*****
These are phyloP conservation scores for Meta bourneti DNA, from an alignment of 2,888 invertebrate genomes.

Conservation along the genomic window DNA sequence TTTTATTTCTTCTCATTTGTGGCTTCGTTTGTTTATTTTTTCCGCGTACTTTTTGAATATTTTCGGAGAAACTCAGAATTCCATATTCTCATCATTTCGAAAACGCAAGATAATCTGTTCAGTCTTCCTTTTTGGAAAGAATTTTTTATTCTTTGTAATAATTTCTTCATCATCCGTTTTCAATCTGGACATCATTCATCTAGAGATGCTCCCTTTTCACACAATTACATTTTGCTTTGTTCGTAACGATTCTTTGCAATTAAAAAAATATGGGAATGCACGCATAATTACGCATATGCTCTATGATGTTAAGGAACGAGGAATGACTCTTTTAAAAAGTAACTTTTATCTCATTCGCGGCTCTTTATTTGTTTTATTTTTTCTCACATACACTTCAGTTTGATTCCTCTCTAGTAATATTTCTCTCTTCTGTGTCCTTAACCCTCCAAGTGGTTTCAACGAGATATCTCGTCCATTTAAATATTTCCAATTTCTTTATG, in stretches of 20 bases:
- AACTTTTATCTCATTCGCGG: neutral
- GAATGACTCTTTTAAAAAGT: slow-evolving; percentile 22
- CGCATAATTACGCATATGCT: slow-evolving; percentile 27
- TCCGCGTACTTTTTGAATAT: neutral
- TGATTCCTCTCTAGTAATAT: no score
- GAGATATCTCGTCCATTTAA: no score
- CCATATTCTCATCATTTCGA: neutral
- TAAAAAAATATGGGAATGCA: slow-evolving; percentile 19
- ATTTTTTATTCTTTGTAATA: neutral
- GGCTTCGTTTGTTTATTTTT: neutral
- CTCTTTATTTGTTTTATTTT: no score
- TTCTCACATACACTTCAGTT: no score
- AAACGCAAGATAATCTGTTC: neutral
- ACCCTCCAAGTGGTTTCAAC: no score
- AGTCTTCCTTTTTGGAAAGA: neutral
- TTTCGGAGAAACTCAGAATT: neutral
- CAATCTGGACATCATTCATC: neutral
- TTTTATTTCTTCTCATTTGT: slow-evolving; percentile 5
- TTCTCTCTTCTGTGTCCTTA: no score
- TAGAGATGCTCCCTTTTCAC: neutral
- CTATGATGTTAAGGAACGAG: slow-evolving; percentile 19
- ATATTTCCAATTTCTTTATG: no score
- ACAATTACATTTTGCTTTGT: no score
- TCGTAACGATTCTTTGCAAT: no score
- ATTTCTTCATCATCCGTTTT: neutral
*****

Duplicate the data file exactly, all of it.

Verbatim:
These are phyloP conservation scores for Meta bourneti DNA, from an alignment of 2,888 invertebrate genomes.

Conservation along the genomic window DNA sequence TTTTATTTCTTCTCATTTGTGGCTTCGTTTGTTTATTTTTTCCGCGTACTTTTTGAATATTTTCGGAGAAACTCAGAATTCCATATTCTCATCATTTCGAAAACGCAAGATAATCTGTTCAGTCTTCCTTTTTGGAAAGAATTTTTTATTCTTTGTAATAATTTCTTCATCATCCGTTTTCAATCTGGACATCATTCATCTAGAGATGCTCCCTTTTCACACAATTACATTTTGCTTTGTTCGTAACGATTCTTTGCAATTAAAAAAATATGGGAATGCACGCATAATTACGCATATGCTCTATGATGTTAAGGAACGAGGAATGACTCTTTTAAAAAGTAACTTTTATCTCATTCGCGGCTCTTTATTTGTTTTATTTTTTCTCACATACACTTCAGTTTGATTCCTCTCTAGTAATATTTCTCTCTTCTGTGTCCTTAACCCTCCAAGTGGTTTCAACGAGATATCTCGTCCATTTAAATATTTCCAATTTCTTTATG, in stretches of 20 bases:
- AACTTTTATCTCATTCGCGG: neutral
- GAATGACTCTTTTAAAAAGT: slow-evolving; percentile 22
- CGCATAATTACGCATATGCT: slow-evolving; percentile 27
- TCCGCGTACTTTTTGAATAT: neutral
- TGATTCCTCTCTAGTAATAT: no score
- GAGATATCTCGTCCATTTAA: no score
- CCATATTCTCATCATTTCGA: neutral
- TAAAAAAATATGGGAATGCA: slow-evolving; percentile 19
- ATTTTTTATTCTTTGTAATA: neutral
- GGCTTCGTTTGTTTATTTTT: neutral
- CTCTTTATTTGTTTTATTTT: no score
- TTCTCACATACACTTCAGTT: no score
- AAACGCAAGATAATCTGTTC: neutral
- ACCCTCCAAGTGGTTTCAAC: no score
- AGTCTTCCTTTTTGGAAAGA: neutral
- TTTCGGAGAAACTCAGAATT: neutral
- CAATCTGGACATCATTCATC: neutral
- TTTTATTTCTTCTCATTTGT: slow-evolving; percentile 5
- TTCTCTCTTCTGTGTCCTTA: no score
- TAGAGATGCTCCCTTTTCAC: neutral
- CTATGATGTTAAGGAACGAG: slow-evolving; percentile 19
- ATATTTCCAATTTCTTTATG: no score
- ACAATTACATTTTGCTTTGT: no score
- TCGTAACGATTCTTTGCAAT: no score
- ATTTCTTCATCATCCGTTTT: neutral